“Similarly, the FA supports the concept of a center for migrant workers and has lobbied FIFA for an urgent progress update.
“After the implementation of progressive legislation to give rights to workers, the concept of a center is to ensure that this legislation is implemented and that there is an awareness of the new laws of the work and legal support if needed.
“The FA has also always been clear that the companies it partners with in Qatar must uphold the required labor rights standards and provide strong and legitimate support to their employees.
“FA representatives continue to travel regularly to the country to speak directly with service providers, as well as to liaise with FIFA, which allocates many services used by competing teams as organisers. tournaments.”
The countdown to the Qatar World Cup, which begins on November 20
Football fans, however, were unimpressed with the FA’s statement and accused the governing body of not taking enough action – decrying their stance of simply incorporating rainbow armbands and saying that it was ineffective.
One supporter said: “So England’s response to Qatar WC is for the captain to wear a ‘Stop Discrimination’ armband and for the Qatar government to pay the families of deceased migrant workers.” (over 6,500 so far) The problem is that the government of Qatar says no migrants have died. Still, the armband will show them.
Another simply wrote: “Don’t play in Qatar then.”
A response also echoed that sentiment, writing, “If you really wanted to fight discrimination you wouldn’t go but money talks I guess!”
“I’m sure this will make all the difference,” read a sarcastically written Tweet. “Be realistic and boycott.”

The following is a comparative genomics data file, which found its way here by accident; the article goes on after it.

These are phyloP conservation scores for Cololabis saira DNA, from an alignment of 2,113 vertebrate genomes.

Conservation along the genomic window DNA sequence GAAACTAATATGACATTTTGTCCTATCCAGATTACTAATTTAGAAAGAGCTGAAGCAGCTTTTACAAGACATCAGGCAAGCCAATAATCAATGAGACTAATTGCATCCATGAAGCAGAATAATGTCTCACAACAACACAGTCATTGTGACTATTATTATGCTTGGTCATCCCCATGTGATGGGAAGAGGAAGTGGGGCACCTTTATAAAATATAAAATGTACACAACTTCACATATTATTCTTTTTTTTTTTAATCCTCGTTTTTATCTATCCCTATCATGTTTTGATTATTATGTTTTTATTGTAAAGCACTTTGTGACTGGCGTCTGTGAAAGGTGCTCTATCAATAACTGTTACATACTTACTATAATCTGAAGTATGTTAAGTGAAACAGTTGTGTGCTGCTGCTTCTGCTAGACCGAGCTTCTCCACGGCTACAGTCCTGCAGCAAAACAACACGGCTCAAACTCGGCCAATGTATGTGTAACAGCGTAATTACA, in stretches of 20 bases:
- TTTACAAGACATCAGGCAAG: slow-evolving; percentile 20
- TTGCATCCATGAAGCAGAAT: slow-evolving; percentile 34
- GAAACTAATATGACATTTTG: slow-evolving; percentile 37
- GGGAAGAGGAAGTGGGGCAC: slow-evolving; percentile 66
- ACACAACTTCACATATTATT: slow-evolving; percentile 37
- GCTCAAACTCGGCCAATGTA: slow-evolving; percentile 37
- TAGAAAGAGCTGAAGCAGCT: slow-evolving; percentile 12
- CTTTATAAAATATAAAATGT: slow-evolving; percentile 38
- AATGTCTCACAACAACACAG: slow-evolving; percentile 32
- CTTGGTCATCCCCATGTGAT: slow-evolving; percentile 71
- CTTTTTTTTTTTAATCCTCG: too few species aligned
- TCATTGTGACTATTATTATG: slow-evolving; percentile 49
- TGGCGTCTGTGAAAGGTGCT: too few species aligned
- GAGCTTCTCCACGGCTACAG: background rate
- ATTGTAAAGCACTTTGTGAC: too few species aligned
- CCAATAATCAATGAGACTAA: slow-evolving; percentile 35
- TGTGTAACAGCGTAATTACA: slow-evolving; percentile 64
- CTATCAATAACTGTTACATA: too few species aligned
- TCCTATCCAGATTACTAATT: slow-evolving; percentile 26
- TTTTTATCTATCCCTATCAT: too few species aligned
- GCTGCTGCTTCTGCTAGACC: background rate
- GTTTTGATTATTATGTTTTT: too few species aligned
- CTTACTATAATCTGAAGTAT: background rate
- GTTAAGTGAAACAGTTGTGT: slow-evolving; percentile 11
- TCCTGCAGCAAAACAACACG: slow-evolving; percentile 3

Another said the FA were taking a ‘half measure’, adding: ‘Having integrity is wrong. Or drop politics. They opted for a half measure but of course still want to play in a WC and win £. It’s hypocritical, I think.
Adding to the FA’s statement, its chief executive Mark Bullingham said: “We come together as a group to wear the OneLove armband until the end of the season as a visible show of support for inclusion in the football – something we strongly believe in and have consistently supported.
“Together with the other members of UEFA’s human rights working group, we are pushing FIFA to take stock of the concept of a center for migrant workers in Qatar, to provide advice and assistance to migrant workers.
“It is clear that Qatar has introduced progressive legislation in recent years to give rights to workers, so this concept will help this legislation to take effect. We have met various workers in Qatar during our visits to the country and while they recognize the substantial progress, there are areas where additional support would make a huge difference.
“We continue to push for the principle of compensation for the families of migrant workers who have lost their lives or been injured in construction projects.
“Once again, we urge FIFA to provide an update on the compensation fund which has always been referred to as a safety net where workers and their families have not been able to obtain compensation from construction companies. .”